Here in the throat searing dryness of the central U.S. Rocky Mountains I don’t let a drought streak bother me much. After all, any high school geography teacher will tell you we basically live in a high altitude desert. But you always wonder how the winter will pan out, and this one (2007) is off to a rather inauspicious start.
After a couple of nice wet storms early on, we’ve had weeks of high pressure systems; beautiful Indian summer days that are nice for things like bicycle rides and rock climbing, but tend to leave less than the required snowpack for our WildSnow.com endevors. What tells the tale is that the Aspen ski resorts may not have enough snow to open much, if any terrain. “Right now, we couldn’t open anything,” is how Aspen Skiing Company spokesman put it (just before he was fired?). Normally the Aspen ski resorts get some accumulation up at higher altitudes. By combining that with snowmaking they can usually open something, but this year they don’t have the snow up high. That’s mainly because it simply hasn’t snowed much, so shrill screams about global warming have not been emanating from the usual sources.
Nonetheless, the slightly warmer climate no doubt causes a reduction in snow making capability and can at least be partly blamed for the lighter accumulation up high. So I’d give this a Gore Panic (GP) rating of of 90/10, 90 for normal climate fluctuation and 10 for contribution of global warming. Meanwhile, back here at WildSnow.com world HQ we do know the snow is coming in its own good time, and we’re incredibly busy shipping and receiving gear, modding things like packs and boots, and planning this winter’s travels.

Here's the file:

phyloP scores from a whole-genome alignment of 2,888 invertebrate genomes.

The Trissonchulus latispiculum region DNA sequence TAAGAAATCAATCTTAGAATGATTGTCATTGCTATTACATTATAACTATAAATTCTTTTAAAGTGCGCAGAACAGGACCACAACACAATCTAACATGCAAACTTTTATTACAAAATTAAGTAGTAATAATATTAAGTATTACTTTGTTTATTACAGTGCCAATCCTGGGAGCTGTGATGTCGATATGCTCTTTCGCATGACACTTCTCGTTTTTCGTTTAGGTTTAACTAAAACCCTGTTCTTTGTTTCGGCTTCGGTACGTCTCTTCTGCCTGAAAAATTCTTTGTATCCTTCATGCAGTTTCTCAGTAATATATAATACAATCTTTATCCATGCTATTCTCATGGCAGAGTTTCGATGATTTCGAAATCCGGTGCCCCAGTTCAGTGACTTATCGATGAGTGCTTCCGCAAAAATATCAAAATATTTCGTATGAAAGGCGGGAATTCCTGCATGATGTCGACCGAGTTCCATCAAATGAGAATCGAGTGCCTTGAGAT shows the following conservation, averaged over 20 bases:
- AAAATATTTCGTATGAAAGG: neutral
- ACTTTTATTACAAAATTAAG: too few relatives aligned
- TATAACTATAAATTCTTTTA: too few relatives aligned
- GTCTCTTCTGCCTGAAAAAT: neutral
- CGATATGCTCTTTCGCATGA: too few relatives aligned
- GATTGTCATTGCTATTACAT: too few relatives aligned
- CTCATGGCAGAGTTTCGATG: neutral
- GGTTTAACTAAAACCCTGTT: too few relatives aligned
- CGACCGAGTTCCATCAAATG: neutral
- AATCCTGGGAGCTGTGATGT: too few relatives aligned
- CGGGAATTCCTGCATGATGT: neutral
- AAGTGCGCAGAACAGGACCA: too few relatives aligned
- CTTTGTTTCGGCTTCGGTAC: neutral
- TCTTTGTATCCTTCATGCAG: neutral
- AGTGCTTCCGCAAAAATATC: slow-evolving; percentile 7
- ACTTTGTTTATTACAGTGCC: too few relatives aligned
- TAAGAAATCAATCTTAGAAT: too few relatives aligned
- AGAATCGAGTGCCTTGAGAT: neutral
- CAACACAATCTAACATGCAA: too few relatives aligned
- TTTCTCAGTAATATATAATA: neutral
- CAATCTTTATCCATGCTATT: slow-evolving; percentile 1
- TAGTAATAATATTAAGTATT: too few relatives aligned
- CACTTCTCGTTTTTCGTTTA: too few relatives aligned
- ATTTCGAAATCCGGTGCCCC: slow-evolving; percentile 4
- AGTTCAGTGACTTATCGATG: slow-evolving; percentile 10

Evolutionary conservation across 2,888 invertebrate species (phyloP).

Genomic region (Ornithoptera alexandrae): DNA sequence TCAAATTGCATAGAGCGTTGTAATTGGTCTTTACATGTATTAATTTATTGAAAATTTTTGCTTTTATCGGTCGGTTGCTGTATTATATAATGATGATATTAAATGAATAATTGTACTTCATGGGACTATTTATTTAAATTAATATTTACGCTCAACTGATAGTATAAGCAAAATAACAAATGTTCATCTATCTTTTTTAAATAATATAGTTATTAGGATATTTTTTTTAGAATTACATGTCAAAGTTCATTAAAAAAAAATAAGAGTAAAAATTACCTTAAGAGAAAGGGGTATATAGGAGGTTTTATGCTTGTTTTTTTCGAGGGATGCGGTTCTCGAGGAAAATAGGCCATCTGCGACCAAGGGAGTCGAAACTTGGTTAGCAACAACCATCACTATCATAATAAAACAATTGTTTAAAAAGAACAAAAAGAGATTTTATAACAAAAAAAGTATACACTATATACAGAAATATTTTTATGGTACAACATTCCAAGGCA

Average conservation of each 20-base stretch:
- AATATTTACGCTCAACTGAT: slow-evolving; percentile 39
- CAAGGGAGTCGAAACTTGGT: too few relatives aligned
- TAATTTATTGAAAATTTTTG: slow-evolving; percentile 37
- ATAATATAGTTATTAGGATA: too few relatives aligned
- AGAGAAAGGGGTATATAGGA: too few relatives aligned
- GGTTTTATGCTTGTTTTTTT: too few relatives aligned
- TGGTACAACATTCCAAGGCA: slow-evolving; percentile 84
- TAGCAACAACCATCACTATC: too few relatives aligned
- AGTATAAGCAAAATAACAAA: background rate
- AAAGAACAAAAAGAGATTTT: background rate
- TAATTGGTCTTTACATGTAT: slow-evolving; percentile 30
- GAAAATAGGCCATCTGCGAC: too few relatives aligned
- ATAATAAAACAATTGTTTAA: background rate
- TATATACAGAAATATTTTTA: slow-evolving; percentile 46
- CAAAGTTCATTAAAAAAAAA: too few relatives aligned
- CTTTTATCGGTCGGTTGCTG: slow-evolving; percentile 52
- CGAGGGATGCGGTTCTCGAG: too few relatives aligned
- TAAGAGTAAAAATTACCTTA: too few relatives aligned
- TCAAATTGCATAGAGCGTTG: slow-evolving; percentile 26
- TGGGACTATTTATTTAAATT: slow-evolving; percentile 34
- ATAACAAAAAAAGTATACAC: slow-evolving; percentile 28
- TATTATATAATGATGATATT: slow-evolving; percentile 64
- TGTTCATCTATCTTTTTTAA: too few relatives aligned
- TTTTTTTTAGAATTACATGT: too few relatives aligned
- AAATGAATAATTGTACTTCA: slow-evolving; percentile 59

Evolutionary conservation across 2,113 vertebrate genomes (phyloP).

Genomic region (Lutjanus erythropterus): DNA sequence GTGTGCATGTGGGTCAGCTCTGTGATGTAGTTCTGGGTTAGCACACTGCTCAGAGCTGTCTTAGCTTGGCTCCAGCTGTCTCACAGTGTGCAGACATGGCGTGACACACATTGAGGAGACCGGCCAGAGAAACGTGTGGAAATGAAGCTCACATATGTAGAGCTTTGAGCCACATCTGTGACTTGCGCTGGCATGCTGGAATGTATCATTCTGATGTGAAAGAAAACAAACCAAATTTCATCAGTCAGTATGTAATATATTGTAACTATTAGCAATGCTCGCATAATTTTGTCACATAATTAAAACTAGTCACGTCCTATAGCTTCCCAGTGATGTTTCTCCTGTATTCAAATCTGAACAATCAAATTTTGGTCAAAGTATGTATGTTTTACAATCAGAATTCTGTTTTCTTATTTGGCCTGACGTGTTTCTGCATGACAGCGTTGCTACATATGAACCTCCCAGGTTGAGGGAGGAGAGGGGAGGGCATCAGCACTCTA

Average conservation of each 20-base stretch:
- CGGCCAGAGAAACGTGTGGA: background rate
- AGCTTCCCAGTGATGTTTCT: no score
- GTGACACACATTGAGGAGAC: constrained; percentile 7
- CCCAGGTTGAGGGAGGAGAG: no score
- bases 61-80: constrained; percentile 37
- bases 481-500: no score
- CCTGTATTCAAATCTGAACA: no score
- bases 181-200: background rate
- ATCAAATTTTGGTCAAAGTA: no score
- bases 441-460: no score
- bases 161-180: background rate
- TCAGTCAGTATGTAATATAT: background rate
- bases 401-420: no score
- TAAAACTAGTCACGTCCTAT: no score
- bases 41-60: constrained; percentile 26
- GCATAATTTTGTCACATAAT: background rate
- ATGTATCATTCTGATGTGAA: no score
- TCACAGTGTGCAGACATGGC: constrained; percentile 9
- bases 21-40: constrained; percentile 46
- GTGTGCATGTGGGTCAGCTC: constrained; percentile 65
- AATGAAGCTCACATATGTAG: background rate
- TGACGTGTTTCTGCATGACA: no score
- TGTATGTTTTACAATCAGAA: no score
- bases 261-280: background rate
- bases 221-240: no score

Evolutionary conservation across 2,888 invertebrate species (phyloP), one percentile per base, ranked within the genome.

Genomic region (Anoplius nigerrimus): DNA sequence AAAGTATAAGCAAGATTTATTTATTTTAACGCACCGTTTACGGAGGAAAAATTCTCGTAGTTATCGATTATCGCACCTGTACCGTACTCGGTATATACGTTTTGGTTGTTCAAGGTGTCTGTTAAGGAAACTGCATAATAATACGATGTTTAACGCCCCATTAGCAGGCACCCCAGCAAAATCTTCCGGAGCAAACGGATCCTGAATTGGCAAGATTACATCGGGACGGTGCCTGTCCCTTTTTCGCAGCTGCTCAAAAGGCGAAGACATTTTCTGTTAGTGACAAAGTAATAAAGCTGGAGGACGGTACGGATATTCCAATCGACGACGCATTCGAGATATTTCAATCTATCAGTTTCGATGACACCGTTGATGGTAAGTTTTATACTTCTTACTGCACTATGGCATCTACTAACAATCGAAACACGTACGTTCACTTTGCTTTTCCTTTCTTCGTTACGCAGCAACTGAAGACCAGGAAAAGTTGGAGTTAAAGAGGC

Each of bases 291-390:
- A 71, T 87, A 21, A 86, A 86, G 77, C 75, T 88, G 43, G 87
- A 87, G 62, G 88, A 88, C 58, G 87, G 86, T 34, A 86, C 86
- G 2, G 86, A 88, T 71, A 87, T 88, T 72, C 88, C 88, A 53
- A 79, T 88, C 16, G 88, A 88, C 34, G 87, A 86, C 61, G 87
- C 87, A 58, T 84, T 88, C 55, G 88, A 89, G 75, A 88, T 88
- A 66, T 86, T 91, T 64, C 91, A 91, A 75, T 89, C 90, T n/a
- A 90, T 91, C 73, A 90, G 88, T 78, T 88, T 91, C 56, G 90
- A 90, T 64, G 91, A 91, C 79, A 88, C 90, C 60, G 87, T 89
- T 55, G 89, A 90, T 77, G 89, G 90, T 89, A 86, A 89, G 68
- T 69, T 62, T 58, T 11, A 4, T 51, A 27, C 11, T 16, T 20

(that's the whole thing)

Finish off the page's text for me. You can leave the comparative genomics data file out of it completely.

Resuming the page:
Primer for journalists who land here for back story: For Colorado backcountry skiers, the biggest problem with this type of weather is that we’ll probably end up with a somewhat thin snowpack. Combine that with our usual high altitude cold and we get layers of re-crystallized snow known as “sugar snow” or “depth hoar” that causes avalanches and can be difficult to ski.
So, knowing we may be in for a “sugar snow winter” I’m wondering if I made the right choice in my primary planks for this season. I’ve got a nice new unmounted pair of BD Voodo skis leaning against the wall next to me. They’re 123-88-112 in dimension, which makes them lightweight and nimble but not the big wide floaters that can help with a weak snowpack. I’m not letting the Voodos go and I’ll mount ’em with some Dynafits in the next few days. But I’m thinking I’d better get some fat sticks on tap pronto, or it could be a suffer fest.
Continuing those thoughts, one positive aspect of global warming is that the high Rockies might receive warmer and denser snow, as well as higher average temps reducing the amount of recrystallization. I know it’s a sin to see anything positive about climate change, but there, I said it.
WildSnow.com publisher emeritus and founder Lou (Louis Dawson) has a 50+ years career in climbing, backcountry skiing and ski mountaineering. He was the first person in history to ski down all 54 Colorado 14,000-foot peaks, has authored numerous books about about backcountry skiing, and has skied from the summit of Denali in Alaska, North America’s highest mountain.